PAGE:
Data from: A peculiar tooth renewal in a Jurassic ray-finned fish (Lepisosteiformes: †Scheenstia sp.)
Cite this dataset
Leuzinger, Léa; Cavin, Lionel; López-Arbarello, Adriana; Billon-Bruyat, Jean-Paul (2019). Data from: A peculiar tooth renewal in a Jurassic ray-finned fish (Lepisosteiformes: †Scheenstia sp.) [Dataset]. Dryad. https://doi.org/10.5061/dryad.82r11rm
Tooth replacement in vertebrates is extremely diverse, and its study in extinct taxa gives insights into the evolution of the different dental renewal modes. Based on µ-CT scans of a left lower jaw of the extinct fish †Scheenstia (Actinopterygii – Lepisosteiformes), we describe in detail a peculiar tooth replacement mode that is, as far as we could trace back in the literature, unique among vertebrates. The formation of the replacement teeth comprises a 180° rotation of their acrodin cap that occurs intraosseously within bony crypts, and their setting up appears to be synchronous. We propose a model for the dental renewal process, and identify complementary anatomical features visible in the tomography such as the junction between the different tooth-bearing bones (prearticular-coronoid and dentary), as well as cavities corresponding to intraosseous crypts, nervous and/or vascular canals. The location of the cavities and their subsequent identification (e.g. Meckel’s cavity, mandibular sensory canal) help settling the function of pores visible on the bone surface and understanding their relation to internal anatomical features. Finally, this tooth replacement mode raises the question whether it is specific to †Scheenstia or rather related to a particular dentition type and thus potentially occurs in other lineages.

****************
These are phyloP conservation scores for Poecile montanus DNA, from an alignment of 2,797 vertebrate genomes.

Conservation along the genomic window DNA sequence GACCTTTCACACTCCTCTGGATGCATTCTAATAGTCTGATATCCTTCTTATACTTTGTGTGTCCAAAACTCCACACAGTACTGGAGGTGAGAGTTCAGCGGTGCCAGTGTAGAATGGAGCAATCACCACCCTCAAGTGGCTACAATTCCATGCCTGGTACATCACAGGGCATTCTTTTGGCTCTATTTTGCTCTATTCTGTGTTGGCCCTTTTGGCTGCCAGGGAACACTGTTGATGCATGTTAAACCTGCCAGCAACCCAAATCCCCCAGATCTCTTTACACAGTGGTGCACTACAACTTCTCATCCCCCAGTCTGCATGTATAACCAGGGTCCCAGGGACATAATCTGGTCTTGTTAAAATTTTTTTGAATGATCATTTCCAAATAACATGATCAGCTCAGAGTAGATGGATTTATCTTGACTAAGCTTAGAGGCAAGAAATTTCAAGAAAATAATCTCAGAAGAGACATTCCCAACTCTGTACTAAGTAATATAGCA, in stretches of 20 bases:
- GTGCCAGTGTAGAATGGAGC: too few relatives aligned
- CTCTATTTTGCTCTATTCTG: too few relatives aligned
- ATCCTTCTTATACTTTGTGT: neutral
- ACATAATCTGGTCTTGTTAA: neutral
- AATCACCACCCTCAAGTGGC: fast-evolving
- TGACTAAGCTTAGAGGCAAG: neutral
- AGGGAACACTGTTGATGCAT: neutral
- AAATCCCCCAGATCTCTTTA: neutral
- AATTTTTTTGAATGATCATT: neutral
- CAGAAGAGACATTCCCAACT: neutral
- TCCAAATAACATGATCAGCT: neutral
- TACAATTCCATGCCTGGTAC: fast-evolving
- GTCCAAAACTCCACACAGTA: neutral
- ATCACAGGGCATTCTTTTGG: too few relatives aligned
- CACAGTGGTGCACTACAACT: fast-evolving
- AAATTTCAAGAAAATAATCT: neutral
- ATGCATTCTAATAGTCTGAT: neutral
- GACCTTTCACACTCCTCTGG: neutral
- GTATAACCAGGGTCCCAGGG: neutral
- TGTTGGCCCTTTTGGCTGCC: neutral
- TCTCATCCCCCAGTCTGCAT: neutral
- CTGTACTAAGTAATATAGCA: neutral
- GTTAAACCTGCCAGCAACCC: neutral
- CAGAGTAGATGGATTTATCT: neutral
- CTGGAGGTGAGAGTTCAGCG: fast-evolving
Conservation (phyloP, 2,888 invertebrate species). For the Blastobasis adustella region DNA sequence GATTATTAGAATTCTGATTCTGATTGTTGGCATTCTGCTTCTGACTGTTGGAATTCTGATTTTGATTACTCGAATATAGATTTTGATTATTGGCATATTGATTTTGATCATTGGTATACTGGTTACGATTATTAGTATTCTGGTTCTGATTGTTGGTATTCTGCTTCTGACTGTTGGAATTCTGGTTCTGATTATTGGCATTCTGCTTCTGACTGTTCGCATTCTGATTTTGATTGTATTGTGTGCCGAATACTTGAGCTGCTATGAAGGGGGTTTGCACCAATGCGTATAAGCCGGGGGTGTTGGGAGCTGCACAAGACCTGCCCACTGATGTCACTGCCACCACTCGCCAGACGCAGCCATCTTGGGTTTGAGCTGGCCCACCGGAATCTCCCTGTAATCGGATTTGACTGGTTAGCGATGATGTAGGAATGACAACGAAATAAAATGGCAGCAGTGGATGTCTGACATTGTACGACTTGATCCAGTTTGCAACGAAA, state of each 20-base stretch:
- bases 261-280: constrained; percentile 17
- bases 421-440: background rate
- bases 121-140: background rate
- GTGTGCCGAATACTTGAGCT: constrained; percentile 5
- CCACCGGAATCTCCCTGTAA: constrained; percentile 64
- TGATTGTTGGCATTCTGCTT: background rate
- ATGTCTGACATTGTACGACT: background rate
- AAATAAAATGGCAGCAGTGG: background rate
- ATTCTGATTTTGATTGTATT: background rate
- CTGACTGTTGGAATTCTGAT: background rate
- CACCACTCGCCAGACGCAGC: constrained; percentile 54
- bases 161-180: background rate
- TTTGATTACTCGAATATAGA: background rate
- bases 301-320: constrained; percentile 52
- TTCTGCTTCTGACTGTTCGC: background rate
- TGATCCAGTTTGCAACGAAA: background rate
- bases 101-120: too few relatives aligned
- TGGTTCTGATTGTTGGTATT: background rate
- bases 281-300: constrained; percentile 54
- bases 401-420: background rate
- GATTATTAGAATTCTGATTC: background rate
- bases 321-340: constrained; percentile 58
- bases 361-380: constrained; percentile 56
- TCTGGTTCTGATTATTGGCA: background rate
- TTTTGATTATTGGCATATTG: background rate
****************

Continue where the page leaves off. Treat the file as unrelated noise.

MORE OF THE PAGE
canton of Jura